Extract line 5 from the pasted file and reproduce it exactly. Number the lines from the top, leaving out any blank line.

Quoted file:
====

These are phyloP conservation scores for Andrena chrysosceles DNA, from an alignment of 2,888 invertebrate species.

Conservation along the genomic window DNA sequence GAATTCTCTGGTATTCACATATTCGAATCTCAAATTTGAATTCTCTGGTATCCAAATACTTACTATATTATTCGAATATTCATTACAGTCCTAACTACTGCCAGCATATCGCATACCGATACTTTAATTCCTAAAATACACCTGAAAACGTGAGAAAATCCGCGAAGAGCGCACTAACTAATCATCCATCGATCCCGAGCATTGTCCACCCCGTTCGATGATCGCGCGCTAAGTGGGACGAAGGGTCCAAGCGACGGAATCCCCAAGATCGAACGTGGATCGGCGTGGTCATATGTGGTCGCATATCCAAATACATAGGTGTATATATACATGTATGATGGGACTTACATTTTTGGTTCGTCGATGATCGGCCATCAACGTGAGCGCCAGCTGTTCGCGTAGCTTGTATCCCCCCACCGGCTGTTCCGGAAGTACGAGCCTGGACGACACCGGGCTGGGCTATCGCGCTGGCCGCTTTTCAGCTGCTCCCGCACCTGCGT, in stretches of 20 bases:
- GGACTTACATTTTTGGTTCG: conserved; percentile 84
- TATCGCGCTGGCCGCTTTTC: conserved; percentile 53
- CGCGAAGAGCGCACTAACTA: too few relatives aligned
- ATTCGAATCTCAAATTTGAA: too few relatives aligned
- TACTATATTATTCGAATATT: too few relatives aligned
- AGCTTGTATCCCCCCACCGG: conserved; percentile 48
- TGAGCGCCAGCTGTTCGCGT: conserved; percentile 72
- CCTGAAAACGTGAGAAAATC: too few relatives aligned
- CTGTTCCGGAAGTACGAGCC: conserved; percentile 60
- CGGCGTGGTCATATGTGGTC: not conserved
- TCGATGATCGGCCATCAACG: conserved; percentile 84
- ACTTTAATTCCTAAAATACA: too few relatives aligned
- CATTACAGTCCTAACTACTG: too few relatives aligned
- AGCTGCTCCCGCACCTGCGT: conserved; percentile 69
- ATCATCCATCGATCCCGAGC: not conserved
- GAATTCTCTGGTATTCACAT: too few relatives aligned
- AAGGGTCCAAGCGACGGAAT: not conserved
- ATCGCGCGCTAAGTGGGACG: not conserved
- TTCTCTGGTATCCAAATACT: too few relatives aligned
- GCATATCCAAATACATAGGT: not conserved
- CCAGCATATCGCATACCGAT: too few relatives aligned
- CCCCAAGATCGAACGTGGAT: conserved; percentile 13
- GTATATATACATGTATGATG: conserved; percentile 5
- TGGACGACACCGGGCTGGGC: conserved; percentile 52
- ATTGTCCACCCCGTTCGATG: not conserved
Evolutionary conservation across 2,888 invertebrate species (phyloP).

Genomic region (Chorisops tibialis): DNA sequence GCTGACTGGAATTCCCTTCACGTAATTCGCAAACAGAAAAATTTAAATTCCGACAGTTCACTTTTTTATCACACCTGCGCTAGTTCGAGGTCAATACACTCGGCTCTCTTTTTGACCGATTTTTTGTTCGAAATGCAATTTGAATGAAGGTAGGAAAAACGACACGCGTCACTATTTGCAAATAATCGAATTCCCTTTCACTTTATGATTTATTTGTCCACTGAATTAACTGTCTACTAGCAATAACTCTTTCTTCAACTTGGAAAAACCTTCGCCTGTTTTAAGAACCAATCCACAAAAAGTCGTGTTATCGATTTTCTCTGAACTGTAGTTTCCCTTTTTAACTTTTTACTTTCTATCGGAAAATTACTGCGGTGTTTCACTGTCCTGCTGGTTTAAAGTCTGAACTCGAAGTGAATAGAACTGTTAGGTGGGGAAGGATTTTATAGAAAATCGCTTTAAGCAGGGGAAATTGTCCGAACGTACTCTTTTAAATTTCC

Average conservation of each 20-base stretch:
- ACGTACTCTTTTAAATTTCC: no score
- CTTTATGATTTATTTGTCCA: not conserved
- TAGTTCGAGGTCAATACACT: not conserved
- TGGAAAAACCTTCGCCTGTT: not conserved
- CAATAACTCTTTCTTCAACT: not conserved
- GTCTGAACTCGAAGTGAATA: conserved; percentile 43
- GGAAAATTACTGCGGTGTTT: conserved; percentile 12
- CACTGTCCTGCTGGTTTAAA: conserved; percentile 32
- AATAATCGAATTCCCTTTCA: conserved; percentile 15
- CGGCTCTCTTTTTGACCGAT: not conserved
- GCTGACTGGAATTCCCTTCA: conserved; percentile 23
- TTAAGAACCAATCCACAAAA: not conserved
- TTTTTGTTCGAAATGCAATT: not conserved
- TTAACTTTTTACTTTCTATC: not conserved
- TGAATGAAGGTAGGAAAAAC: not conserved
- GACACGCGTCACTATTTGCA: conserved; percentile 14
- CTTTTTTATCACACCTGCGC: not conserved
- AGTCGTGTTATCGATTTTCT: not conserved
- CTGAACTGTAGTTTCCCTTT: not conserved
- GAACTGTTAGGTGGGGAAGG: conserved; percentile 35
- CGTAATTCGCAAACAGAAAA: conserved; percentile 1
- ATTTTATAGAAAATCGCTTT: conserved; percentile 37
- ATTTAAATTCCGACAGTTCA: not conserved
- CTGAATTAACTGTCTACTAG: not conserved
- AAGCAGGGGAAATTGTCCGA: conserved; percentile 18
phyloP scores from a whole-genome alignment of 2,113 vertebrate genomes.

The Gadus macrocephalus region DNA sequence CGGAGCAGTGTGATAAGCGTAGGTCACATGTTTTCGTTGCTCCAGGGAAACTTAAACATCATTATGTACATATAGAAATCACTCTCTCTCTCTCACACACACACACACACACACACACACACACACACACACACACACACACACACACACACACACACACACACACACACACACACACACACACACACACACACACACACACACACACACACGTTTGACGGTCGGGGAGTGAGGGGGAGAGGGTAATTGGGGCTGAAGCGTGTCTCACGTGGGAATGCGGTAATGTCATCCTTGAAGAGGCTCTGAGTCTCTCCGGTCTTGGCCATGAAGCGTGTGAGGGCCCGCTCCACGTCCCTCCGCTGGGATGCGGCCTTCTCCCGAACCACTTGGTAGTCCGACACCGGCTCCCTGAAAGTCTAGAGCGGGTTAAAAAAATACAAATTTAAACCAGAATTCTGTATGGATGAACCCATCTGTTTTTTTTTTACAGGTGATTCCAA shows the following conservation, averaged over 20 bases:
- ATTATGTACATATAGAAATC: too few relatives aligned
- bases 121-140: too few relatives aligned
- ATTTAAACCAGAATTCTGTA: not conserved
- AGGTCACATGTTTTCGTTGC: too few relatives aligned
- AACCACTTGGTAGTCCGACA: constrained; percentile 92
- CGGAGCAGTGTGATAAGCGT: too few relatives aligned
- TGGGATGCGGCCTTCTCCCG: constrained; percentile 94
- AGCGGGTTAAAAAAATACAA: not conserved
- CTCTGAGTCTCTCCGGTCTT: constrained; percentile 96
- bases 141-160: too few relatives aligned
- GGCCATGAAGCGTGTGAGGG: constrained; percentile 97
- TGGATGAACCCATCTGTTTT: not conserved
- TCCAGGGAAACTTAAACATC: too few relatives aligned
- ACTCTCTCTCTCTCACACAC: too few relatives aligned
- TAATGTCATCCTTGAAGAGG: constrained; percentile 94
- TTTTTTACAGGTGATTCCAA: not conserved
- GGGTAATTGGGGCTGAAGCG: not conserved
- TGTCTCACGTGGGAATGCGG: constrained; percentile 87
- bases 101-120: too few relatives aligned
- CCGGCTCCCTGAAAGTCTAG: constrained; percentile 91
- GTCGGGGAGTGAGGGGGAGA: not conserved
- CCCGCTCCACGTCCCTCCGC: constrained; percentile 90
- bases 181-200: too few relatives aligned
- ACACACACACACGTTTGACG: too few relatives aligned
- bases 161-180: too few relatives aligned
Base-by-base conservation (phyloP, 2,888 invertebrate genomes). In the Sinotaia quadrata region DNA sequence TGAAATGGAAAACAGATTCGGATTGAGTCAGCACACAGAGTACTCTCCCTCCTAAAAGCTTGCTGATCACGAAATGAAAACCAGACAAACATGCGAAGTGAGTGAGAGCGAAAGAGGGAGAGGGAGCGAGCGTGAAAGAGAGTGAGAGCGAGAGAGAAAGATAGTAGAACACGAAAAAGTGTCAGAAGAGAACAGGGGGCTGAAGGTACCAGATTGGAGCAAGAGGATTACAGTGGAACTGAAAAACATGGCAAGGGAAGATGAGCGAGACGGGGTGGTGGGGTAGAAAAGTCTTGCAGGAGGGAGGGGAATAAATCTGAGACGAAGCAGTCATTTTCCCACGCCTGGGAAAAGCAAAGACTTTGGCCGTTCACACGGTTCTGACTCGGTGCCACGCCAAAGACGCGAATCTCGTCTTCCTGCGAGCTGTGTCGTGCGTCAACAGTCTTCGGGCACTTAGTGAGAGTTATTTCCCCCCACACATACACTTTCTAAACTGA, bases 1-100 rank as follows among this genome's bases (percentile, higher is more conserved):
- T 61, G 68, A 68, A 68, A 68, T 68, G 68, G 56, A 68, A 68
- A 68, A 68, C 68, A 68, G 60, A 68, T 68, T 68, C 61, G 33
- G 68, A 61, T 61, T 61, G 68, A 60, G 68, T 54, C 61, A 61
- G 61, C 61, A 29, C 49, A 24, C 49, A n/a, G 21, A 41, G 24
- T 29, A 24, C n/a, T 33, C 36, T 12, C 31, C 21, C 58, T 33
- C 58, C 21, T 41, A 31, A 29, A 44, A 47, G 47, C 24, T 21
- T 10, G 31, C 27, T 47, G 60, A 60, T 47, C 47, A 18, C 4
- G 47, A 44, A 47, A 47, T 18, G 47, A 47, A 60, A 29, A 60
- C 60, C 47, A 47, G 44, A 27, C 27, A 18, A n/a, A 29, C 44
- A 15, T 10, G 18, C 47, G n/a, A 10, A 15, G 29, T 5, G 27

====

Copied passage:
- CGCGAAGAGCGCACTAACTA: too few relatives aligned